New federal dietary guidelines, released Monday by the U.S. Department of Agriculture and the Department of Health and Human Services lays down some new rules in healthy eating that include consuming less empty calories, less salt and at least half a plate full of fruits and vegetables a day.
The guidelines come up every five years and this is a similar guideline as the last one but according to experts, this time around the message is stronger and clearer: “Eat less and eat better” and “Enjoy your food, but eat less.” It also focuses on children 2 years and older plus the 23 key recommendations for the general population and six additional ones for specific groups such as pregnant women.
Figures show that about one-third of the adults in this country are obese. Poor diet and lack of exercise can lead to heart disease, hypertension, type 2 diabetes, osteoporosis and some types of cancer. According to Kathleen Sebelius, health and human services secretary, “The obesity epidemic carries a really steep cost… About three quarters of our health care costs are connected to chronic disease.” She added, “A more healthy country is a more competitive and prosperous country.”
Some key recommendations include –
- Sodium intake of not more than 2,300 milligrams a day. Those who are 51 and older, suffer from diabetes or chronic kidney disease or are part of groups at high risk for hypertension, such as African Americans, should aim for 1,500 milligrams a day or less.
- Less than 300 milligrams per day of dietary cholesterol to be taken per day.
- Limits on trans fatty acid consumption by lessening foods that contain synthetic sources of trans fats, such as partially hydrogenated oils, and by limiting other solid fats in diet.
- Limitation of saturated fats to 10 percent of calories and preferable replacement with monounsaturated and poly unsaturated fatty acids. Oils must replace solid fats where possible.
- Reduction in the number of calories that come from solid fats and added sugars.
- Reduction in consumption of refined grains, especially refined grain foods that contain solid fats, added sugars and sodium. Whole grains should be at least half of total grain consumption.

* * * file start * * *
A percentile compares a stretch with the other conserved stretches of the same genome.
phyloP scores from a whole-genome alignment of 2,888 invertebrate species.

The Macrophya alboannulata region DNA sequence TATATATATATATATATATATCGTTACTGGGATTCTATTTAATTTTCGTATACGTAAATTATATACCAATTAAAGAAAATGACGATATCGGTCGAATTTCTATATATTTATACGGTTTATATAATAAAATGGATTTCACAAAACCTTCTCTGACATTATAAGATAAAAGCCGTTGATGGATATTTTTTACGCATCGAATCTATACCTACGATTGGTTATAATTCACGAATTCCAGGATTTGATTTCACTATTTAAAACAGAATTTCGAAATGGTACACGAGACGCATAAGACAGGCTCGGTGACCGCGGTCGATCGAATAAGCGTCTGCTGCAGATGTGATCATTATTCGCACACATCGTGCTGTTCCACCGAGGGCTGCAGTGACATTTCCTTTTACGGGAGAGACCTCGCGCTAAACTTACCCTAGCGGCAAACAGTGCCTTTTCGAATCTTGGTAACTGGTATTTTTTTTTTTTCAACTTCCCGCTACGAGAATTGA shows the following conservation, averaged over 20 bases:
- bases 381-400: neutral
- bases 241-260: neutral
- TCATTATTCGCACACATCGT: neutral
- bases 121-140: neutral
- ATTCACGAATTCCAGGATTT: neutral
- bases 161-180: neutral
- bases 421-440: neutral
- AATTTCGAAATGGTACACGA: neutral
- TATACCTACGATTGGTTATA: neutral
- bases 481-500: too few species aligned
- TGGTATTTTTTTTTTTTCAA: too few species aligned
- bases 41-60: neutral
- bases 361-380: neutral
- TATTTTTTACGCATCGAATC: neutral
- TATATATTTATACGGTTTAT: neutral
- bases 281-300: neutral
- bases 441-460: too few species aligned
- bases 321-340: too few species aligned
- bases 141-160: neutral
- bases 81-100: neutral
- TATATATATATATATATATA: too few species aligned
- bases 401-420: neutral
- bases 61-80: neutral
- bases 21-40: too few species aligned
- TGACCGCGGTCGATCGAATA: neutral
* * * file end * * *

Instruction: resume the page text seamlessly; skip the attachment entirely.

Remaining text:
- Increase of a variety of vegetables, especially dark green, red and orange vegetables, and beans and peas in diet.
- Milk, yogurt and cheese, or fortified soy beverages, should be mostly low- or fat-free versions.
- Protein in diet should mainly come from seafood, lean meats and poultry, eggs, beans and peas, soy products, and unsalted nuts and seeds.
- Over sized portions should be avoided
- A good rule is to drink water instead of sweetened beverages.
- Alcohol should be consumed only in moderation, which means up to one drink per day for women and two drinks per day for men.
Speaking on the current high consumption of salt or the average 3,400 milligrams of sodium each day by most Americans, Agriculture Secretary Tom Vilsack said, “This is obviously a significant reduction that is being proposed and one that we hope the food processors in particularly will take into account.” The Salt Institute questioned the link between sodium and high blood pressure, arguing the recommendation would have a variety of negative effects on health, including worsening the obesity epidemic by driving people to eat more overall to satisfy their desire for salt. Morton Satin, the institute’s vice president for science and research said, “The guidelines, if followed, may have negative substantial unintended health consequences.”
Vilsack said, “This is a crisis we can no longer ignore…The bottom line is that most Americans need to trim our waistlines to reduce the risk of developing diet-related chronic disease. Improving our eating habits is not only good for every individual and family, but also for our country.” Ms Sebelius added, “Helping Americans incorporate these guidelines into their everyday lives is important to improving the overall health of the American people… The new dietary guidelines provide concrete action steps to help people live healthier, more physically active and longer lives.”
The guidelines were prepared by a committee of experts that conducted an exhaustive review of the scientific literature about diet, exercise and health, as well as hundreds of public comments and testimony at a series of public meetings.
However Margo G. Wootan of the Center for Science in the Public Interest feels, “Without even more serious governmental efforts - such as banning artificial trans fat and limiting sodium in packaged foods - the dietary guidelines will not be sufficient to fend off the costly and debilitating diet-related illnesses that afflict millions of Americans.”